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Esports in Germany: Growth after obstacles

Considered the epicenter of European eSports, especially when it comes to leagues, Germany currently hosts some of the biggest eSports tournaments in the world, such as ESL One and VALORANT Champions 2021, the European Championships. European League of Legends.

The size of Germany in the global economy underscores the importance and potential of Germany as an esports market. Germany is an economic powerhouse, the largest in Europe by GDP.

Esports in Germany: Growth after obstacles - Photo 1

The German esports federation eSport-Bund Deutschland (ESBD) was founded in 2017 as a registered association with the mission of promoting the German esports scene. The country has many outstanding athletes in League of Legends, Dota 2, FIFA and CS:GO with familiar names such as Maurice ‘Amazing’ Stü Chickenchneider, Berk ‘Gilius’ Demir and Felix ‘Abbedpris’ Braun.

Esports is popular in Germany, but the subject has many difficulties. In 2018, the German federal government agreed to recognize esports as an official sport. Later, however, the German Olympic Sports Federation (DOSB) stated that esports did not meet the criteria to be considered a sporting activity.

eSports in Germany: Development after all the difficulties - Figure 2

However, that hasn’t stopped the government from supporting esports. Following the 2018 government announcement, solutions were developed to make it easier for eSports players to obtain visas and participate in competitions. Esports is classified as a “sporting event” in the visa brochure of the German Federal Foreign Office, simplifying the entry process for esports players and support staff.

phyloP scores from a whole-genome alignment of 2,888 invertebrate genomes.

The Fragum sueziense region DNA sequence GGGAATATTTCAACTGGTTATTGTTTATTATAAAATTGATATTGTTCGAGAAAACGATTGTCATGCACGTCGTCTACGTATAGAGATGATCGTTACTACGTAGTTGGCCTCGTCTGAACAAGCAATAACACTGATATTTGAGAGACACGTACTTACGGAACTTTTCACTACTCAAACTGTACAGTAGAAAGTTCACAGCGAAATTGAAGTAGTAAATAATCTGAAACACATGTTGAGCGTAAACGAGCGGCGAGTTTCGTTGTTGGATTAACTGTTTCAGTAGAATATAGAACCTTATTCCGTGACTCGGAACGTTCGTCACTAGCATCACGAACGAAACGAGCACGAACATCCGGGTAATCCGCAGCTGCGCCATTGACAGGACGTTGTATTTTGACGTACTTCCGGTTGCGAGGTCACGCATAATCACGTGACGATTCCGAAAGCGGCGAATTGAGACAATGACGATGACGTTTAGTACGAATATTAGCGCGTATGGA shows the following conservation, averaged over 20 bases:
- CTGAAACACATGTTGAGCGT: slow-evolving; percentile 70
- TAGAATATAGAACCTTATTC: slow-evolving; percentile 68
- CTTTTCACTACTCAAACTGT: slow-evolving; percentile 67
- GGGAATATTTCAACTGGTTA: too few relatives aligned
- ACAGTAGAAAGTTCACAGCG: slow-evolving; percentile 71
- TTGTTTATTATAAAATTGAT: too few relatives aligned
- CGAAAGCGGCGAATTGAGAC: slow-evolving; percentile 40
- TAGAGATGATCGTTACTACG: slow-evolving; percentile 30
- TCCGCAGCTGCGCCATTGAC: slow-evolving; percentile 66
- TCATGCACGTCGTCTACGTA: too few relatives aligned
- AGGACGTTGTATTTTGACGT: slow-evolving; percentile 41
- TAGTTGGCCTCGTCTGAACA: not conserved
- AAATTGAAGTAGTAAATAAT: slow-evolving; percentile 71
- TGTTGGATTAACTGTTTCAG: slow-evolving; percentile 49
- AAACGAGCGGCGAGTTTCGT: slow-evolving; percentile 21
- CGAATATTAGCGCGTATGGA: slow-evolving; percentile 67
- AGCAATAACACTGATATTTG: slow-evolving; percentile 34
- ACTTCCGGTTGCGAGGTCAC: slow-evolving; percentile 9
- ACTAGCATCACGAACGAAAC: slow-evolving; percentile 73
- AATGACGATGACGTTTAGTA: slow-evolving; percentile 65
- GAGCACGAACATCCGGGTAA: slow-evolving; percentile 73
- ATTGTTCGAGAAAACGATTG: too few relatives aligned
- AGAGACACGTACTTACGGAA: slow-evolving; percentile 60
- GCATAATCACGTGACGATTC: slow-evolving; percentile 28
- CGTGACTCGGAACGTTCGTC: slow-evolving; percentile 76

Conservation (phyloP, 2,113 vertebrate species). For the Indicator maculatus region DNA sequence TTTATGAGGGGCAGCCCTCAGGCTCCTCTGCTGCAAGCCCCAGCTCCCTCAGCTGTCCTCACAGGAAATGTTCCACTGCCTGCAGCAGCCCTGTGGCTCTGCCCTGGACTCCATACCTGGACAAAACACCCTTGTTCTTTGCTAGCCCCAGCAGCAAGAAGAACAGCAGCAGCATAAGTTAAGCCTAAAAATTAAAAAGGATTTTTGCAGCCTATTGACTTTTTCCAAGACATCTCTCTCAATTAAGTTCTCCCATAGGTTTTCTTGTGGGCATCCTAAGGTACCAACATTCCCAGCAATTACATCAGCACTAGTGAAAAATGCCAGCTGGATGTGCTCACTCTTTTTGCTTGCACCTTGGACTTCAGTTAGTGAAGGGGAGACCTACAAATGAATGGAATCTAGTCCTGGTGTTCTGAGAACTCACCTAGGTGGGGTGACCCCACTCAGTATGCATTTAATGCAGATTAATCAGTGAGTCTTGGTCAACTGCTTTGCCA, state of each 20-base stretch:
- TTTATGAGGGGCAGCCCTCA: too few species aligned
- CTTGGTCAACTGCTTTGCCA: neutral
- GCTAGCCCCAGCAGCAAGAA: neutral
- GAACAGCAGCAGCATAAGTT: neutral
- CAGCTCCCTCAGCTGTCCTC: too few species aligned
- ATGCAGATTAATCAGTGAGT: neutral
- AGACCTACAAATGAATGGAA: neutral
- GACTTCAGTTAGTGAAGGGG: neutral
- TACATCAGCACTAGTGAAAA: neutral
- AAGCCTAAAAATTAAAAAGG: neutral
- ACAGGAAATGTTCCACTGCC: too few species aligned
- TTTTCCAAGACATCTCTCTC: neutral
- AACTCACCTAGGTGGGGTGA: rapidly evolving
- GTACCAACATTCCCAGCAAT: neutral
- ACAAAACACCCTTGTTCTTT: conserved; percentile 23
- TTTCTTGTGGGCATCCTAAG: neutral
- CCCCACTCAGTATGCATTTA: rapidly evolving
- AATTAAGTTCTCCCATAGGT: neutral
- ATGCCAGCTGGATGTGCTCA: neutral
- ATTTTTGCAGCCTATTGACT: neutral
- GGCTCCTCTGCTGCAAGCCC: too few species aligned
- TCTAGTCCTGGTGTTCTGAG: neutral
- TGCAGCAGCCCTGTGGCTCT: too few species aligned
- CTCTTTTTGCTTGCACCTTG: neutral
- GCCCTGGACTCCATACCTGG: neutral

A series of famous major events are held in Germany. It’s home to the famous League of Legends European Championship (LEC), which has hosted countless stops in the ESL One series, and IEM Cologne plays a major role in CS:GO.

Esports in Germany: Growth after obstacles - Photo 3

The Germans have also launched various higher education programs, from tournaments to esports management courses. Educational institutions such as HS Mittweida, Macromedia Fachhochschule, Hochschule für angewandtes Management and the German Academic Exchange Service (DAAD) also offer degree programmes related to esports and esports management.

In addition, Uniliga, the former German eSports University, is the school-level eSports organizer for German universities. Uniliga is also involved in supporting EURC – the Rocket League of European Universities, providing access to developer Psyonix’s University World Championships.